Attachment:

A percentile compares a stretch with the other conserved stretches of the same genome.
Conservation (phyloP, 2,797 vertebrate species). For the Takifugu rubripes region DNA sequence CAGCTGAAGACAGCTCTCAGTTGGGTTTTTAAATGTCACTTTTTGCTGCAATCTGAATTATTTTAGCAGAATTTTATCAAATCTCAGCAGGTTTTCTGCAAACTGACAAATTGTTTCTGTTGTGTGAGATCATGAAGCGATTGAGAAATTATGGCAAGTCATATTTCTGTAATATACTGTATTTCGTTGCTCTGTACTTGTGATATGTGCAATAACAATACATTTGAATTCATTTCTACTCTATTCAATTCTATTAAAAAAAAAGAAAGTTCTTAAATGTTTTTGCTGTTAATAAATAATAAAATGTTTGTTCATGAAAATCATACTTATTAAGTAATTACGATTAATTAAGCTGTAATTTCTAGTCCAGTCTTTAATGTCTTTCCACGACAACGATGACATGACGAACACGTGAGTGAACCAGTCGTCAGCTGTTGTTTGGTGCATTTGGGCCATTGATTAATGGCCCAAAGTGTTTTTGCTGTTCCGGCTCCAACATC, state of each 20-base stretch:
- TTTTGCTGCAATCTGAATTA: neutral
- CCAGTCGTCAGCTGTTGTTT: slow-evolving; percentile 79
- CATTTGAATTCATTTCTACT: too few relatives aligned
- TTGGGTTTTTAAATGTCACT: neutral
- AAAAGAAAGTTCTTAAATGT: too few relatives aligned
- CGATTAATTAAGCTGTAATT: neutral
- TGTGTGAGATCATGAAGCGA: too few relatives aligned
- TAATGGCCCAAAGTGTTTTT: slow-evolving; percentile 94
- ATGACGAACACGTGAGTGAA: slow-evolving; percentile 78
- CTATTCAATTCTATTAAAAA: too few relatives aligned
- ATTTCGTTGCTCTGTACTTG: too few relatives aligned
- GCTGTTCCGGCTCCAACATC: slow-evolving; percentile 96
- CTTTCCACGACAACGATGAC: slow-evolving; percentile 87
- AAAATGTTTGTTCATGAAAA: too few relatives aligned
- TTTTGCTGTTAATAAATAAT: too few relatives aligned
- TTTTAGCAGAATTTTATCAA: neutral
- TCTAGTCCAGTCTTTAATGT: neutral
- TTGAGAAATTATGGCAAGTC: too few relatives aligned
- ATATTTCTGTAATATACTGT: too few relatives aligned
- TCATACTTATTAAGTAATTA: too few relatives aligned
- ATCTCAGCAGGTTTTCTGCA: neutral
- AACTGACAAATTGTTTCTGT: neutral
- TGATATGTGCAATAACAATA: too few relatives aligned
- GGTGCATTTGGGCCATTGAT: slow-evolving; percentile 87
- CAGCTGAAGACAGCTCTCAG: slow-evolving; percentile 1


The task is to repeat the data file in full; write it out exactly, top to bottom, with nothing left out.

A percentile compares a stretch with the other conserved stretches of the same genome.
Conservation (phyloP, 2,797 vertebrate species). For the Takifugu rubripes region DNA sequence CAGCTGAAGACAGCTCTCAGTTGGGTTTTTAAATGTCACTTTTTGCTGCAATCTGAATTATTTTAGCAGAATTTTATCAAATCTCAGCAGGTTTTCTGCAAACTGACAAATTGTTTCTGTTGTGTGAGATCATGAAGCGATTGAGAAATTATGGCAAGTCATATTTCTGTAATATACTGTATTTCGTTGCTCTGTACTTGTGATATGTGCAATAACAATACATTTGAATTCATTTCTACTCTATTCAATTCTATTAAAAAAAAAGAAAGTTCTTAAATGTTTTTGCTGTTAATAAATAATAAAATGTTTGTTCATGAAAATCATACTTATTAAGTAATTACGATTAATTAAGCTGTAATTTCTAGTCCAGTCTTTAATGTCTTTCCACGACAACGATGACATGACGAACACGTGAGTGAACCAGTCGTCAGCTGTTGTTTGGTGCATTTGGGCCATTGATTAATGGCCCAAAGTGTTTTTGCTGTTCCGGCTCCAACATC, state of each 20-base stretch:
- TTTTGCTGCAATCTGAATTA: neutral
- CCAGTCGTCAGCTGTTGTTT: slow-evolving; percentile 79
- CATTTGAATTCATTTCTACT: too few relatives aligned
- TTGGGTTTTTAAATGTCACT: neutral
- AAAAGAAAGTTCTTAAATGT: too few relatives aligned
- CGATTAATTAAGCTGTAATT: neutral
- TGTGTGAGATCATGAAGCGA: too few relatives aligned
- TAATGGCCCAAAGTGTTTTT: slow-evolving; percentile 94
- ATGACGAACACGTGAGTGAA: slow-evolving; percentile 78
- CTATTCAATTCTATTAAAAA: too few relatives aligned
- ATTTCGTTGCTCTGTACTTG: too few relatives aligned
- GCTGTTCCGGCTCCAACATC: slow-evolving; percentile 96
- CTTTCCACGACAACGATGAC: slow-evolving; percentile 87
- AAAATGTTTGTTCATGAAAA: too few relatives aligned
- TTTTGCTGTTAATAAATAAT: too few relatives aligned
- TTTTAGCAGAATTTTATCAA: neutral
- TCTAGTCCAGTCTTTAATGT: neutral
- TTGAGAAATTATGGCAAGTC: too few relatives aligned
- ATATTTCTGTAATATACTGT: too few relatives aligned
- TCATACTTATTAAGTAATTA: too few relatives aligned
- ATCTCAGCAGGTTTTCTGCA: neutral
- AACTGACAAATTGTTTCTGT: neutral
- TGATATGTGCAATAACAATA: too few relatives aligned
- GGTGCATTTGGGCCATTGAT: slow-evolving; percentile 87
- CAGCTGAAGACAGCTCTCAG: slow-evolving; percentile 1